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Five Stretches for a Sore Shoulder

By Beth Jennings, PT, MPT

Having sore shoulders after a weekend of house projects or a heavy workout may not be a surprise, but what if you can’t target why your shoulder hurts? Some minor or even moderate pain in the shoulder can simply be a mechanical issue.

It’s like this. When your car’s front end is out of alignment, the tires wear unevenly. Similarly, if your shoulder is out of balance – in the form of tightness, weakness, or poor posture – your shoulder will not be working in its ideal position. And eventually, this could create a pinching sensation when you reach overhead.

Posture’s Influence

Can you put your hips, shoulders, and head against a wall without much strain and without your chin tipping up? 

Ideally, you should be able to stand with your ears over shoulders, shoulders over hips, and hips over ankles.

Can you lie flat on your back without a pillow? Bonus points if you can touch the back of your hands to the floor with your shoulders and elbows at 90-degree angles.

In a culture more prone to sitting and watching TV, working on computers, or scrolling through messages on smartphones, many people develop a forward-head posture. 

This forward-head posture promotes tight chest muscles and weaker back and shoulder muscles resulting in an imbalance that may create pain.

Five Shoulder Stretches

You should not be feeling pain or pinching in the shoulder or neck while performing any of these stretches.

1.  Neck extensors

Stand in your best posture. Pull your head back, making a double chin while keeping your chin level with the floor. Hold briefly and release.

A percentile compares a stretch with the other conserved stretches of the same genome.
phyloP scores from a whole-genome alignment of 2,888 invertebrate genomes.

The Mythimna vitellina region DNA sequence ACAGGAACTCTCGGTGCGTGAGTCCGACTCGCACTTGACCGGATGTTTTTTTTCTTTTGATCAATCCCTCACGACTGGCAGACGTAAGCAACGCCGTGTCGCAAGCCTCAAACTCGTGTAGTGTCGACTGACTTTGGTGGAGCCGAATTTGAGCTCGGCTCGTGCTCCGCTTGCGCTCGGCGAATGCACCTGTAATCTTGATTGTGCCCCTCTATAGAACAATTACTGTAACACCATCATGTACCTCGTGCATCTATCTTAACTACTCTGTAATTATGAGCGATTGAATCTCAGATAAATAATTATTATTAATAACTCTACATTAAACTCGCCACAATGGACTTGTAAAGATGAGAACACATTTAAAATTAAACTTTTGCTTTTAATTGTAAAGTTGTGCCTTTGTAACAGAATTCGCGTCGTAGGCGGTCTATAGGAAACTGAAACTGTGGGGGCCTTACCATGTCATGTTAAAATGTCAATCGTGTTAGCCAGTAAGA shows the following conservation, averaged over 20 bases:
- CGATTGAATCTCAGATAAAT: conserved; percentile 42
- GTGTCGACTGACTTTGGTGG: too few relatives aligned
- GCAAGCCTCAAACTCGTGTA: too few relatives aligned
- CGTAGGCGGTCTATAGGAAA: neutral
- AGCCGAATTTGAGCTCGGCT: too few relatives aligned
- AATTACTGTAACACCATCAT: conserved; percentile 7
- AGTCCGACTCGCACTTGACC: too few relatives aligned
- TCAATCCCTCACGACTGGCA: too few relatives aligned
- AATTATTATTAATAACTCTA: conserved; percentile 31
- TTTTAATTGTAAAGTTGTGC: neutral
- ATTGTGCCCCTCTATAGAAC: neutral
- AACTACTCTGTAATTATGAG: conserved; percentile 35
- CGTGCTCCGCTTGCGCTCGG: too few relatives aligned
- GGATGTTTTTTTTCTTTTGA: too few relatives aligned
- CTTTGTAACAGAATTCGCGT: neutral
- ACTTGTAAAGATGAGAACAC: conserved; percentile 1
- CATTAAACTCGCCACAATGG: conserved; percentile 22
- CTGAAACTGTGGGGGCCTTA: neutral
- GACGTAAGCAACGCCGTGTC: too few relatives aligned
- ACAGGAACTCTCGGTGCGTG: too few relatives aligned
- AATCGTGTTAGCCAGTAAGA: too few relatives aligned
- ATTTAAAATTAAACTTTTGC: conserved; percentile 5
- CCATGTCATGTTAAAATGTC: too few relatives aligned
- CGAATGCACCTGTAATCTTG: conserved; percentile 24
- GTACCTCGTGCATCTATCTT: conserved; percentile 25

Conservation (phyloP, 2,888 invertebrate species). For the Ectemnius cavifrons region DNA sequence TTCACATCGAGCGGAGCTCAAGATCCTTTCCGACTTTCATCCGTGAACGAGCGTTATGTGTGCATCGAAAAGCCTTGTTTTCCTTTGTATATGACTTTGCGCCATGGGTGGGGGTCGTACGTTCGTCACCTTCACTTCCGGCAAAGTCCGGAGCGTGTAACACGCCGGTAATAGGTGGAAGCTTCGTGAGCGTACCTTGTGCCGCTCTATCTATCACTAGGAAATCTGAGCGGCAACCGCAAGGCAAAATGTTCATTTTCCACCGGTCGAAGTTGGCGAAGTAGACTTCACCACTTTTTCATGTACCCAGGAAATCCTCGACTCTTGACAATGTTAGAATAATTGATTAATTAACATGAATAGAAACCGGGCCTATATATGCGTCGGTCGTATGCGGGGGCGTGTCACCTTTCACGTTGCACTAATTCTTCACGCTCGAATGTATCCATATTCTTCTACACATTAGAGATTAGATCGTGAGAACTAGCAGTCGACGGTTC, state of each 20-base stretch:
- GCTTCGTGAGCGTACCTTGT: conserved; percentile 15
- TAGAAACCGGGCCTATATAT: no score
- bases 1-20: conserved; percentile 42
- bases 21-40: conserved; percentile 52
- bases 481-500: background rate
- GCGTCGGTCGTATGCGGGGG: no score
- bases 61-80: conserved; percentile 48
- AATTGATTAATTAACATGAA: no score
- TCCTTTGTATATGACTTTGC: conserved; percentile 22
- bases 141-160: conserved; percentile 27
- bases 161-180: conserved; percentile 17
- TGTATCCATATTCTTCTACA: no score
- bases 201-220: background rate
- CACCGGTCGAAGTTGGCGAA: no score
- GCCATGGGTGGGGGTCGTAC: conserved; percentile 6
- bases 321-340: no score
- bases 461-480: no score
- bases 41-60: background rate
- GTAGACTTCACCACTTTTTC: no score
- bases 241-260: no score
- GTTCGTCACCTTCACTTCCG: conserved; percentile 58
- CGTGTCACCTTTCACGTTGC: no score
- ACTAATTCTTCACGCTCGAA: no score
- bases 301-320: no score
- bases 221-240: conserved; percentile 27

2.  Levator scapula 

Stand in good posture. Rotate your head halfway to the left, then drop your chin to your chest. Reach your right hand up to touch the top of your right shoulder blade. You should feel a stretch on the backside of your neck/shoulder on the right. Repeat in the other direction.

3.  Pectoralis major and minor

Stand facing a corner or doorway with your hands on the wall slightly higher than your head and elbows bent at about 90 degrees. Step forward slightly until you feel a gentle stretch across your chest. Adjust the height of your hands (higher or lower) if you are feeling a pinch in your shoulder.

4.  Latissimus dorsi

Kneel and sit on your heels. Keep your buttocks from lifting as you drop your chest and forehead to the floor, arms reaching out in front (child’s pose in yoga). 

Alternative: Sit in a chair, several feet from a table with your hands outstretched in front. Drop your chest low towards the floor with your arms stretched overhead as your palms are face down on the table. 

You should feel a stretch along the rib cage in the back.

5.  Thoracic spine

Stand with your hands clasped behind your low back (or place your hands on your back pockets). Lift your chest, pinch your shoulder blades together, and extend your upper back slightly.

Correct How You Work

Consider the positions you are in much of the day. If you sit at a desk, improve your posture by keeping your elbows close to your sides. 

Keep your chest lifted, head sitting over your shoulders as you walk.

If you notice you adjust the rear-view mirror when you get back in your car at night, consider lifting your posture back up instead. 

FYZICAL – Forest Grove would love to help you with the shoulder pain that won’t go away easily. Contact us. We’re here when you need us.    



Beth Jennings, PT, MPT is a freelance writer and a physical therapist.

Disclaimer This blog is provided for informational purposes only. The content is not intended to be a substitute for professional medical advice, diagnosis, or treatment. Always seek the advice of your physician or another qualified healthcare provider with any questions you may have regarding a medical condition.

References:

Turgut E, Duzgun I, Baltaci G. Stretching Exercises for Subacromial Impingement Syndrome: Effects of 6-Week Program on Shoulder Tightness, Pain, and Disability Status. Journal of Sport Rehabilitation. 2018;27(2):132-137. Accessed May 31, 2021.

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